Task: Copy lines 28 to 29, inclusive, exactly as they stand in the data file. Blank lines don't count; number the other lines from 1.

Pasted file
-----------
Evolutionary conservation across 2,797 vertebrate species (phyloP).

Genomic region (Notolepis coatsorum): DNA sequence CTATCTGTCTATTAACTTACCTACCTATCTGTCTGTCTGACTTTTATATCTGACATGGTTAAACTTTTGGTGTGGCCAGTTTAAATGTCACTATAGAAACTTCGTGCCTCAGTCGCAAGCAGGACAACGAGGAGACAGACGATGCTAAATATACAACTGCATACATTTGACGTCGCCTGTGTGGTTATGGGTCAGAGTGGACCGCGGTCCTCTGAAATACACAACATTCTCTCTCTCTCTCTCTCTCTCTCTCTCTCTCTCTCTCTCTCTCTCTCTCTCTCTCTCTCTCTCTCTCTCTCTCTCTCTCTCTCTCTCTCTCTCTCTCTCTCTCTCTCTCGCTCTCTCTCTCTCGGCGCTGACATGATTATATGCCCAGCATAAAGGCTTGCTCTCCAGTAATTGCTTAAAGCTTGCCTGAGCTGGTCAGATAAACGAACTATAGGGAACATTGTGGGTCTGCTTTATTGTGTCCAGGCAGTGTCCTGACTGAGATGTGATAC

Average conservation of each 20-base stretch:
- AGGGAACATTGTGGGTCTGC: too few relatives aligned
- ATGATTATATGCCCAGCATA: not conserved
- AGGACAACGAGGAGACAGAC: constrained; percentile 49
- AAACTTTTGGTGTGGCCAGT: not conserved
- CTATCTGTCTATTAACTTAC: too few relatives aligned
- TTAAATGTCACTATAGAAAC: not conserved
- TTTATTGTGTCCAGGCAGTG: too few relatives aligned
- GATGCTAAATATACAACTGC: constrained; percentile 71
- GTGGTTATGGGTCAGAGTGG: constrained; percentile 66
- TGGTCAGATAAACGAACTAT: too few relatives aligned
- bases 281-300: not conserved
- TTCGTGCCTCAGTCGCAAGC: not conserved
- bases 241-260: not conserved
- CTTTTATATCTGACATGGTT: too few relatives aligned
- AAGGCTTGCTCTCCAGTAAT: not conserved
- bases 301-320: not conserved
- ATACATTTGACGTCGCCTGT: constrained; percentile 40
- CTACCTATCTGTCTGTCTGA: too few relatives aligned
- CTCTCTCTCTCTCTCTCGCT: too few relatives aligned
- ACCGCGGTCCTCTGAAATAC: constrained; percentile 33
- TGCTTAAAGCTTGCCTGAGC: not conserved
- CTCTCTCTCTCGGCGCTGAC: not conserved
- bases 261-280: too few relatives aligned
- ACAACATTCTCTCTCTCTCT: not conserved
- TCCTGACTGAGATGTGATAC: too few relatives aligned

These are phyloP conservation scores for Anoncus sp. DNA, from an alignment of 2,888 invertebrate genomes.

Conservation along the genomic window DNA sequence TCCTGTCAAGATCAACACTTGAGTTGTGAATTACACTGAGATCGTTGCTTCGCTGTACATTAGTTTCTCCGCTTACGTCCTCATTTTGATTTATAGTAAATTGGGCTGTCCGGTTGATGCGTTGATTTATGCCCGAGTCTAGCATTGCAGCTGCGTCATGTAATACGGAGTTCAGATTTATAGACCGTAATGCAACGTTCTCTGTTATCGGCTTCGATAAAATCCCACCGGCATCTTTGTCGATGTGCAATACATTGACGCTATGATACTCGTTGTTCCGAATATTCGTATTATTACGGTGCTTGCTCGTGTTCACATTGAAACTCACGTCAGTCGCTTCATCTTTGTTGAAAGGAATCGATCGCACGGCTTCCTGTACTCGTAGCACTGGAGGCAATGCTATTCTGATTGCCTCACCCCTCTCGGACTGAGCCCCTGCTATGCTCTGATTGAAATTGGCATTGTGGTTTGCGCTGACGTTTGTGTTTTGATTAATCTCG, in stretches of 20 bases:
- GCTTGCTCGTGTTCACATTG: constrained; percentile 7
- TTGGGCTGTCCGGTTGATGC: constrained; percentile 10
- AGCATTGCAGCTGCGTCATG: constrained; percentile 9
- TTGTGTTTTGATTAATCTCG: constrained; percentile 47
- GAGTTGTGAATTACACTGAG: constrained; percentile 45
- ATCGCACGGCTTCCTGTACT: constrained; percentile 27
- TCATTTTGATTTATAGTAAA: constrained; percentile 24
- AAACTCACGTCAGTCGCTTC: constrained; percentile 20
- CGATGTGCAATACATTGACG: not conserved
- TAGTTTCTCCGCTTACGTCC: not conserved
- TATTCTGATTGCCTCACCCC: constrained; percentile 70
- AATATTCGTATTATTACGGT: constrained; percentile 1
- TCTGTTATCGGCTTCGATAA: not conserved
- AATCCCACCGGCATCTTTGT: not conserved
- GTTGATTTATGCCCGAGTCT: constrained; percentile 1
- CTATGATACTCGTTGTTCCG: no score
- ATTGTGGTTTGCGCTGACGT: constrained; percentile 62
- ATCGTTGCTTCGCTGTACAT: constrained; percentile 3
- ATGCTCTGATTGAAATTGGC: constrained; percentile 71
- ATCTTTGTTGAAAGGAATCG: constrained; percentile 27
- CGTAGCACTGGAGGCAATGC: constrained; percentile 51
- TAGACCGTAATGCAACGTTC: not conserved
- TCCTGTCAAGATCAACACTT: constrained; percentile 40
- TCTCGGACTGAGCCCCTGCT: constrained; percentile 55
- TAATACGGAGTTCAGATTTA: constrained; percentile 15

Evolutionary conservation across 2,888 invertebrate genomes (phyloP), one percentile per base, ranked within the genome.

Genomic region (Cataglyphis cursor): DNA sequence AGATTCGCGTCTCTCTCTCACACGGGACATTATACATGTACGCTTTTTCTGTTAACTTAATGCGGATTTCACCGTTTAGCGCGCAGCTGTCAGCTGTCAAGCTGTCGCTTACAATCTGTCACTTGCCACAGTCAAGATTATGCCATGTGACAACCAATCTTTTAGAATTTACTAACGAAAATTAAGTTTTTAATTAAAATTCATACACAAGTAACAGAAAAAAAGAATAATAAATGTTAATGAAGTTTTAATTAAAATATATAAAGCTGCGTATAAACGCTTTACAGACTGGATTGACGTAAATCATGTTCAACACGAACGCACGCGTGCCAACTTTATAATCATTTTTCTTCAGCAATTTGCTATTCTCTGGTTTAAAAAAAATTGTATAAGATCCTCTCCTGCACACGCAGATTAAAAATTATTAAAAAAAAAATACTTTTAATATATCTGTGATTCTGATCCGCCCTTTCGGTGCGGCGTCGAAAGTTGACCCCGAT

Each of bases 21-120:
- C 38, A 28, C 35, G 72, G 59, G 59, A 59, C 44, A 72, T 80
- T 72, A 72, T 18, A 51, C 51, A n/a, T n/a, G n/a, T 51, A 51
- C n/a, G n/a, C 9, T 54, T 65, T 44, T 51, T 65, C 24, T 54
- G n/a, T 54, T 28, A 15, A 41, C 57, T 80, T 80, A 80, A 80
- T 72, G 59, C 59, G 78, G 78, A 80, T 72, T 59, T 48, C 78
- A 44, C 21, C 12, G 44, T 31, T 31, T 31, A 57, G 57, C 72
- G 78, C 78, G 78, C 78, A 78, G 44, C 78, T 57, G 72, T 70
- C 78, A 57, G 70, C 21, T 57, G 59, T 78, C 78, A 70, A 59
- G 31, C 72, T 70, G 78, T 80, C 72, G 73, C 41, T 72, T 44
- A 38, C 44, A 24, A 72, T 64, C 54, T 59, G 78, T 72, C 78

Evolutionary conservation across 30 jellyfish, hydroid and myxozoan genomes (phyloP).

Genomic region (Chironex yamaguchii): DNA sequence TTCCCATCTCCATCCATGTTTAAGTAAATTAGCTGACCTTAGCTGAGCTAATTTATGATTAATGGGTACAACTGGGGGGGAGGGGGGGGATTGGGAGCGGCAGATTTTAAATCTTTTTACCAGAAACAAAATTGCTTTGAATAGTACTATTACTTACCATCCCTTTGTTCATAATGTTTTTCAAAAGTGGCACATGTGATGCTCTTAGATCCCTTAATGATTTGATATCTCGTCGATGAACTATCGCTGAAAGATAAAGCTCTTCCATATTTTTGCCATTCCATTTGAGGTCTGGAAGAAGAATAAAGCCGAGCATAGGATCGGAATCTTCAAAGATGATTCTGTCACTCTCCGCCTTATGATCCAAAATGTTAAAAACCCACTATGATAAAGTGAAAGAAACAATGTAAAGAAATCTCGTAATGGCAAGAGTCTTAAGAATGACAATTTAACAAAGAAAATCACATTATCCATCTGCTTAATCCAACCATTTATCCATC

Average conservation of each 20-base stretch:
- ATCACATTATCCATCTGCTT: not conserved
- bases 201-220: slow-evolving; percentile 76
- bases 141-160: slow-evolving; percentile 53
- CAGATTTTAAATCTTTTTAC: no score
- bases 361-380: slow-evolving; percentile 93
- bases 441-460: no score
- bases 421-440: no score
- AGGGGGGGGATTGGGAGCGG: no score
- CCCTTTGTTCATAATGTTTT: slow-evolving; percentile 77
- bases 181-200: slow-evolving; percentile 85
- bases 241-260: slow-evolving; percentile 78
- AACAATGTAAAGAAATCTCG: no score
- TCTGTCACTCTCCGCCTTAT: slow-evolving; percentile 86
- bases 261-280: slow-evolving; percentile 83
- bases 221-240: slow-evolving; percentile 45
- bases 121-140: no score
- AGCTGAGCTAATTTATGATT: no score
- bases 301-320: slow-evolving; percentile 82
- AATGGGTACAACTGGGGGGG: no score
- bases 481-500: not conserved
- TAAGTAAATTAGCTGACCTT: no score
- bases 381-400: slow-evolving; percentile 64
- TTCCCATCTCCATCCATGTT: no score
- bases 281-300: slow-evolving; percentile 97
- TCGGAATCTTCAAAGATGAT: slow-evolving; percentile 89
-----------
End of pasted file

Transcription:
- TCCTGACTGAGATGTGATAC: too few relatives aligned

These are phyloP conservation scores for Anoncus sp. DNA, from an alignment of 2,888 invertebrate genomes.